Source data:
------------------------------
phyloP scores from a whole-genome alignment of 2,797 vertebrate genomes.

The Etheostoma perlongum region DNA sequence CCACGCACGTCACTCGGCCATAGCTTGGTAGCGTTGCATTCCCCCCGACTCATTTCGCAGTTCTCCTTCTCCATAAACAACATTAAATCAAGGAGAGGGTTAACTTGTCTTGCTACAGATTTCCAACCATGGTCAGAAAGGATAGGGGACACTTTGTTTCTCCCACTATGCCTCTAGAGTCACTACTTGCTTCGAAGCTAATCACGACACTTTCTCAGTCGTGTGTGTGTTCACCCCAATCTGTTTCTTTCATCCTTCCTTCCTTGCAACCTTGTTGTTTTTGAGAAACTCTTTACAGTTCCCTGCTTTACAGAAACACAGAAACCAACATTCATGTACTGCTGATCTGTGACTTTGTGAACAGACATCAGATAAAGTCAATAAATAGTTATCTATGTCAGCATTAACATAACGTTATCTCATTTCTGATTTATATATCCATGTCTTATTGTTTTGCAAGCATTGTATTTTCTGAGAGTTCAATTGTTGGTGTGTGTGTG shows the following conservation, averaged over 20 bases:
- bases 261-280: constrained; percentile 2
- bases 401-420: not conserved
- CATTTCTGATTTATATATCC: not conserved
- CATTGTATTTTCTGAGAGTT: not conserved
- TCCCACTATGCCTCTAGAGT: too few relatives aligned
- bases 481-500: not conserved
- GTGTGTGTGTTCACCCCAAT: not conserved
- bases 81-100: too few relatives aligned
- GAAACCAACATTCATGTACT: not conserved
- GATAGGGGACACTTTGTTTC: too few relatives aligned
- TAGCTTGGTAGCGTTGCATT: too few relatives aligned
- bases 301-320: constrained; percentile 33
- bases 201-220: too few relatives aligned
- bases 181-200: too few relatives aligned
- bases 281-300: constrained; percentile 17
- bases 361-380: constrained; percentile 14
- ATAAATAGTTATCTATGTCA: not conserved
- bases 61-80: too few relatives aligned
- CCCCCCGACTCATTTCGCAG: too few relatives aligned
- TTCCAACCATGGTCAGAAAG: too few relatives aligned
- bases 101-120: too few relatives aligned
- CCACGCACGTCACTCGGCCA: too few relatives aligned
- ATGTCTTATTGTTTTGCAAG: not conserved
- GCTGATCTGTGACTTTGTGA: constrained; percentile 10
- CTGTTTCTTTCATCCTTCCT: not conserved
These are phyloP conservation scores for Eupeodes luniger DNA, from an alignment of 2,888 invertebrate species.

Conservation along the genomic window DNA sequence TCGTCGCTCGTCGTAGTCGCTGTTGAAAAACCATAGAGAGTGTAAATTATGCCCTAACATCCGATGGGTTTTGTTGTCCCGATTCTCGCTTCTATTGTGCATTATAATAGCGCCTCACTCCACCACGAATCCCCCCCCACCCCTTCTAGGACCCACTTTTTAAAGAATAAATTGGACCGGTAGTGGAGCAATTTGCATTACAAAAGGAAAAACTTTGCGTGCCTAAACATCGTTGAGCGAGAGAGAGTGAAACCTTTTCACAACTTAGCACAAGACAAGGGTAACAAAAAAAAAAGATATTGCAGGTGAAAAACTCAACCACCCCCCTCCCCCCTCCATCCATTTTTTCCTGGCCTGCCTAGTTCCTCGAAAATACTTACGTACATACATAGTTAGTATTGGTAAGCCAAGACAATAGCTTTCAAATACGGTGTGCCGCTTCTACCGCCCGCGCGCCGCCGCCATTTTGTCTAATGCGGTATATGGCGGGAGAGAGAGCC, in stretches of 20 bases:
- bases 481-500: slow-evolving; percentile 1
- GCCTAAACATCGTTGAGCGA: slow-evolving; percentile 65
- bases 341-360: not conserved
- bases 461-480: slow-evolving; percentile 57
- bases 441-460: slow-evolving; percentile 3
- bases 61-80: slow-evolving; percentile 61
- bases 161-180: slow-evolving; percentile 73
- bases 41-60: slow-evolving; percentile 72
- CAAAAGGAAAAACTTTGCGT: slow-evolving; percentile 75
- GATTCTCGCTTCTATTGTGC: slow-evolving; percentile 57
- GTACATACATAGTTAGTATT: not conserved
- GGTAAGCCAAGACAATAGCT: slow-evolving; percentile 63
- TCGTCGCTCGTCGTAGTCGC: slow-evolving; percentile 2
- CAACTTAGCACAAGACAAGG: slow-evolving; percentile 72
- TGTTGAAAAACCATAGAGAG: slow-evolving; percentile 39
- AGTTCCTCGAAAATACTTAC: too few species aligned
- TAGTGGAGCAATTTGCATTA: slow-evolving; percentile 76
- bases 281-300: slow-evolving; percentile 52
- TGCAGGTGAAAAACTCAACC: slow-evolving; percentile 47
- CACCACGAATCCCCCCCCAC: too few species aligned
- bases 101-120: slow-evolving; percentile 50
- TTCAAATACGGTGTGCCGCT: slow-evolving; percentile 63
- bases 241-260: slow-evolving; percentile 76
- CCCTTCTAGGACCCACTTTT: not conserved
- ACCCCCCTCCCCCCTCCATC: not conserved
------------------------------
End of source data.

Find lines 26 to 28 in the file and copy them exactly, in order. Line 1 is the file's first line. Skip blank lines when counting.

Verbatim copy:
- GCTGATCTGTGACTTTGTGA: constrained; percentile 10
- CTGTTTCTTTCATCCTTCCT: not conserved
These are phyloP conservation scores for Eupeodes luniger DNA, from an alignment of 2,888 invertebrate species.